I've been fishing heavily-weighted Frenchies and a few other European-style nymphs for the first time this season and pretty early on I was pulling big grayling out of places I didn't expect to actually catch any fish.
[QUOTE=mlshore;1295457]TRUTH. (But people like to fish dries - it's fun.)
Thanks all, I have most everything mentioned in my fly box. I agree my bigger fish have come off the bottom on a nymph (I will have to try streamers) but I love catching grayling on fast moving streams with dries (blue dun is my go to). Size isn't everything.
The reason for the question is we are fishing the Tangle Lakes area soon and I'm going to fish a dry fly (probably a #14/12 stimulator) with a dropper nymph(#16 Lightning bug). I didn't mention that originally because I didn't want to get into a discussion about tying droppers. Save that for another thread.
Indeed the largest grayling will often be found at the head of a pool or run, and down deep. The largest and most dominant fish go where the best food source is, one that doesn't require a great amount of effort to obtain. But they will come out of those dark areas and "hunt" and sometimes that puts them in shallow tail water, like during evening hours.
Once while on assignment up on the Seward Peninsula my guide and I decided to try and break the state grayling record. We motored up a tiny clear water stream but found no grayling after a long upriver trip. We did find a long and deep run with a pile of silvers resting in it. Armed with only my tiny 3 wt Sage I just sat and watched the silvers until my eye spied large dark forms lying just downstream of those silvers. No rainbows up that way; they were very large grayling lying in wait for salmon eggs way down low in some 6 to 8 feet of water. Nothing ventured, nothing gained, so I cast a size 14 Elk Hair Caddis upon the water. It was magical to watch a "small" grayling of just under 21 inches and over 3 pounds rise all the way up and sip that fly off the surface. I waded upstream and continued to catch grayling to just over 23 inches for several hours. We used a certified Chatillion scale and weighed grayling up to near four pounds, but couldn't seem to get any higher. The new state record, a fish over 5 pounds, did come out of this same general area. So the big guys will come out of hiding down deep, or in the dark corners, but they do so on their own rules and typically will take something large; sort of a full-meal-deal! Again on assignment, and fishing a terrific slough off the main river for huge pike, I fished a 6 inch long rabbit fur pike fly on a 10 weight. I could see huge pike hunting along through the slough, and when I got my first strike I figured it was, of course, a pike. Nope. It was a 21 inch grayling. Big fish. Big food.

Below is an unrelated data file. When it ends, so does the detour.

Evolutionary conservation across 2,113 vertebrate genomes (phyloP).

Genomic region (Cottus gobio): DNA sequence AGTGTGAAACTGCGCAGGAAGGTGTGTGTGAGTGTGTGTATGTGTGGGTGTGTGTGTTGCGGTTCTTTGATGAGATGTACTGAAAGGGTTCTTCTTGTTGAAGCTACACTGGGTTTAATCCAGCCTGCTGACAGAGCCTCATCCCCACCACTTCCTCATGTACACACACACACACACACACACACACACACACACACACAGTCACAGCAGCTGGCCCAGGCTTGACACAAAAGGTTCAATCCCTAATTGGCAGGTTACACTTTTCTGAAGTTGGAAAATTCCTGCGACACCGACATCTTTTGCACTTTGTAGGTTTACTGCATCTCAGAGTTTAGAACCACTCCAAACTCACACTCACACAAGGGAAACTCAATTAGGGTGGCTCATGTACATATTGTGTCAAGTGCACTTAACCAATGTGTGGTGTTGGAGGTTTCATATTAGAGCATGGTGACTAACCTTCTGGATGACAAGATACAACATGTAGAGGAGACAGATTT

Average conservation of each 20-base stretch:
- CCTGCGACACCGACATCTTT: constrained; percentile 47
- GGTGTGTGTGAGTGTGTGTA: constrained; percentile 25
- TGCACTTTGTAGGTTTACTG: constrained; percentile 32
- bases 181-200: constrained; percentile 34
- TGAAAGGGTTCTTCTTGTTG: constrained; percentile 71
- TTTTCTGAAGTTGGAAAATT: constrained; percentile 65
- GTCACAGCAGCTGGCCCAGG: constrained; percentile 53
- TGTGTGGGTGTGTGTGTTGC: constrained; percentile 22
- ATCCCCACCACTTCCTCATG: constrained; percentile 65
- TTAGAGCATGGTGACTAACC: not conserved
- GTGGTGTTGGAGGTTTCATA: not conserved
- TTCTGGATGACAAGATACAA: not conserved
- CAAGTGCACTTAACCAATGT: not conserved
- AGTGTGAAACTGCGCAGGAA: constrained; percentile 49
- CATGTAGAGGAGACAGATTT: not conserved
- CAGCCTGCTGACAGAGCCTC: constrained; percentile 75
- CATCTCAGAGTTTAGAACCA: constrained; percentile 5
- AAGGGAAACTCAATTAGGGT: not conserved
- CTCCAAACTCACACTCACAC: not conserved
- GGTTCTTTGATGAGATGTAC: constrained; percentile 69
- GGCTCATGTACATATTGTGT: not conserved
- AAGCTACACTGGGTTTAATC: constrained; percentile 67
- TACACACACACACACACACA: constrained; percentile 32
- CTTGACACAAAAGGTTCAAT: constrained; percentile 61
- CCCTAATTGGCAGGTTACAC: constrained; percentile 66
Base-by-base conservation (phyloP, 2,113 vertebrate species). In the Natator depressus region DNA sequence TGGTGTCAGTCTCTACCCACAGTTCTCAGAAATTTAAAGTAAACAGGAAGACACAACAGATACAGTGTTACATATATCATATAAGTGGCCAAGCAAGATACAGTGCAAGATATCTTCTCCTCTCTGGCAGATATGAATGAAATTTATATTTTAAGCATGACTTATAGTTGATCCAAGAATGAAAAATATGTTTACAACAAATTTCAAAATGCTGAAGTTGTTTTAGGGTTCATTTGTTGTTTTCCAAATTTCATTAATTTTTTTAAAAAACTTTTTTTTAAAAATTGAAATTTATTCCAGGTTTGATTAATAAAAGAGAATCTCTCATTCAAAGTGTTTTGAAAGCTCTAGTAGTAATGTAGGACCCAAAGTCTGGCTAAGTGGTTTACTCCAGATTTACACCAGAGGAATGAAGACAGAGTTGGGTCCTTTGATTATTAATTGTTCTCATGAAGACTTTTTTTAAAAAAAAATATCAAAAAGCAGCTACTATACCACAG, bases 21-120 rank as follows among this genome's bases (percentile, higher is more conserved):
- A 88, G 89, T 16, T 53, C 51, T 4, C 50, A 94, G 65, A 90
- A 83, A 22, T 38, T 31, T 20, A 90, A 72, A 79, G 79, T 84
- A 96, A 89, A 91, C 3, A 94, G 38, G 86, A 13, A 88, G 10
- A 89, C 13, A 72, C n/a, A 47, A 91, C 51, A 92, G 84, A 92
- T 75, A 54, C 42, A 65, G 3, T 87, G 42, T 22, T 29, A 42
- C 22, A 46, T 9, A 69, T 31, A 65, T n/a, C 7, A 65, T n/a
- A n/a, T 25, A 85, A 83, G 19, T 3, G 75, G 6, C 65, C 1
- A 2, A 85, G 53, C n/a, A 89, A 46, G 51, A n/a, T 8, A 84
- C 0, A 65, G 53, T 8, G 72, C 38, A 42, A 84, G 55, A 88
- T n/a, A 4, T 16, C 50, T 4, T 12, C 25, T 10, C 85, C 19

This is such a fun thread to read.
I fished the upper Chena for a while Sunday and couldn't get a single fish to rise for hours. Caddis, coachman, mayfly, mosquito, ant.. all unproductive. I tied on a big, ugly hare's ear 18" under an indicator and couldn't keep them off the rest of the day.
A nymph fisherman from the Smokies always told me that the difference in a good fisherman and a great fisherman was a couple of pieces of split shot. I'm trying to train myself out of the old habits though. Maybe we need a former nympher support group...
Passing up shots on mergansers since 1992.
I wonder to what extent fishing style, etc. makes a difference in how fish respond - whether or not some people fish a certain fly better and that's the difference, rather than the fly itself. For example, two people go out the same day to the same stretch of water and one person is having an epic day with Fly A but can't catch spit with Fly B, while the other person has the opposite situation. I've often felt that the main thing that grayling respond to is a convincing presentation, but in terms of fly choice a lot of the time they'll eat pretty much anything as long as it doesn't look fake (except for the youngsters - they can be pretty careless).
Going deep with a big presentation does make sense. Before I picked up a fly rod, I caught a lot of grayling on Mepps spinners or a white curly tail grub on a jig.
Enough of all this talk and theory. I'm going the head up there later this afternoon and check it all out. Since I broke my favorite 4 wt a few nights ago I now have to properly introduce my brand new 4 wt with brand new Ross real to some fish!
Go get'em Jim! Did you drop the big bucks and purchase one of those fancy Scott rods with the agate strip guide?